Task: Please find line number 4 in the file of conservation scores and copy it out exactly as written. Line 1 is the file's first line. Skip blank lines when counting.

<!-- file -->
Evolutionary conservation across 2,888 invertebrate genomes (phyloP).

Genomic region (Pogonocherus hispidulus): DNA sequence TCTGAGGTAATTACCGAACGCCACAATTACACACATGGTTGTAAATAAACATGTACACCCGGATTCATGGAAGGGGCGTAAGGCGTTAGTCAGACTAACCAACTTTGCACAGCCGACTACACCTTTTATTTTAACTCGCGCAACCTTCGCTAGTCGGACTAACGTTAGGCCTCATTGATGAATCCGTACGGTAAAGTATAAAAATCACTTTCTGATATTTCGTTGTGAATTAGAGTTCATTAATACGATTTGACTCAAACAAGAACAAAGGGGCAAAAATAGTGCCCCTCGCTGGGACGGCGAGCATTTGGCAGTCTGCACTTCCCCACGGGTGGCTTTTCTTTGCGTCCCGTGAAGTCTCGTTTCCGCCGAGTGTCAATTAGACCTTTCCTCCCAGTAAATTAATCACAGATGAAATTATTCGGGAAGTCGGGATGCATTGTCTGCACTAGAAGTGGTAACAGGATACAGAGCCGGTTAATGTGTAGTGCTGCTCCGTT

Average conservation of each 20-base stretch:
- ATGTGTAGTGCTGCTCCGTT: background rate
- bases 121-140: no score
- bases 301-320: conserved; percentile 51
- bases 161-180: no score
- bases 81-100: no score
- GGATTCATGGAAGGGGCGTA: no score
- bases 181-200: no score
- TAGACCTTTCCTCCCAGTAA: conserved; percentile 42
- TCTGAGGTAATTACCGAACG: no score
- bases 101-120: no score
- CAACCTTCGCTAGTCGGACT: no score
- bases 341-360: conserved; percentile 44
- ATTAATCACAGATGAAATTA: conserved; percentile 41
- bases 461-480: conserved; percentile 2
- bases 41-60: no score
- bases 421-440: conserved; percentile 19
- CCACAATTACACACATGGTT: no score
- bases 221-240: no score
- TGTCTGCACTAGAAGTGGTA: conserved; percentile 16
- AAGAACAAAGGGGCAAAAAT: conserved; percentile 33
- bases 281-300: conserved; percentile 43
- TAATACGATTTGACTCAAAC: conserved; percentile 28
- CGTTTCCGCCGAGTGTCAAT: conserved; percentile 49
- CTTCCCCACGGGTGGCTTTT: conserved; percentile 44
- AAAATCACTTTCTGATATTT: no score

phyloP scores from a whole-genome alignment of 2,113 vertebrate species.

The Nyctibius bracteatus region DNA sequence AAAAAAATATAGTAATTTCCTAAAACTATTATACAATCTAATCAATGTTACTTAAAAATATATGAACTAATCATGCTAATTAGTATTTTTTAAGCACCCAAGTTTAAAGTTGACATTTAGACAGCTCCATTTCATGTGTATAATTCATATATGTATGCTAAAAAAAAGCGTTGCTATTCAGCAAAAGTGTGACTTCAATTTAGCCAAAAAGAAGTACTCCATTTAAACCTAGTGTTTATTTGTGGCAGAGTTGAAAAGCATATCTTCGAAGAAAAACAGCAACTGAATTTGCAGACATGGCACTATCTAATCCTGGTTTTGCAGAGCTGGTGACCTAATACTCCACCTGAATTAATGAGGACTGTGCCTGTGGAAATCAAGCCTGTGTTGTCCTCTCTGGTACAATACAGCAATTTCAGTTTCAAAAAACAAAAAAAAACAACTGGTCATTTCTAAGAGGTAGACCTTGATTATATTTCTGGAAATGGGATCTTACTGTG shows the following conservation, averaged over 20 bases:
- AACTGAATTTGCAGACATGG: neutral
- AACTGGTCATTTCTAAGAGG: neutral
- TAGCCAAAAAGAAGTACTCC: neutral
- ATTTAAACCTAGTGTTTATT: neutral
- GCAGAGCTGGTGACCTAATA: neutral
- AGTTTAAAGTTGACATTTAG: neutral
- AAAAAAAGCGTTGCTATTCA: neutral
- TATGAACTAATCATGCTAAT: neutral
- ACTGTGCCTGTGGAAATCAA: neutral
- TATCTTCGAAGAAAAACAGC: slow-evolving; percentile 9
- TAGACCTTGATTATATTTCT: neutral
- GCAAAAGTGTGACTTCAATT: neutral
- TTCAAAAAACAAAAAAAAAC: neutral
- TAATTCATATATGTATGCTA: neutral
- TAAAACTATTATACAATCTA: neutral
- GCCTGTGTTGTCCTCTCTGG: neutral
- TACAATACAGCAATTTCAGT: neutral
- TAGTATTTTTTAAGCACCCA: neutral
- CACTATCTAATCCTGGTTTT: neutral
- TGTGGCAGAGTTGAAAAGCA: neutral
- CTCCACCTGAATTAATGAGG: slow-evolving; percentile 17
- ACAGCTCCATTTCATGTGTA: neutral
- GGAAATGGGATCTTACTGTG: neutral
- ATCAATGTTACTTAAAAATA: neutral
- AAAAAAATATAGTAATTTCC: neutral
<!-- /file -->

- ATGTGTAGTGCTGCTCCGTT: background rate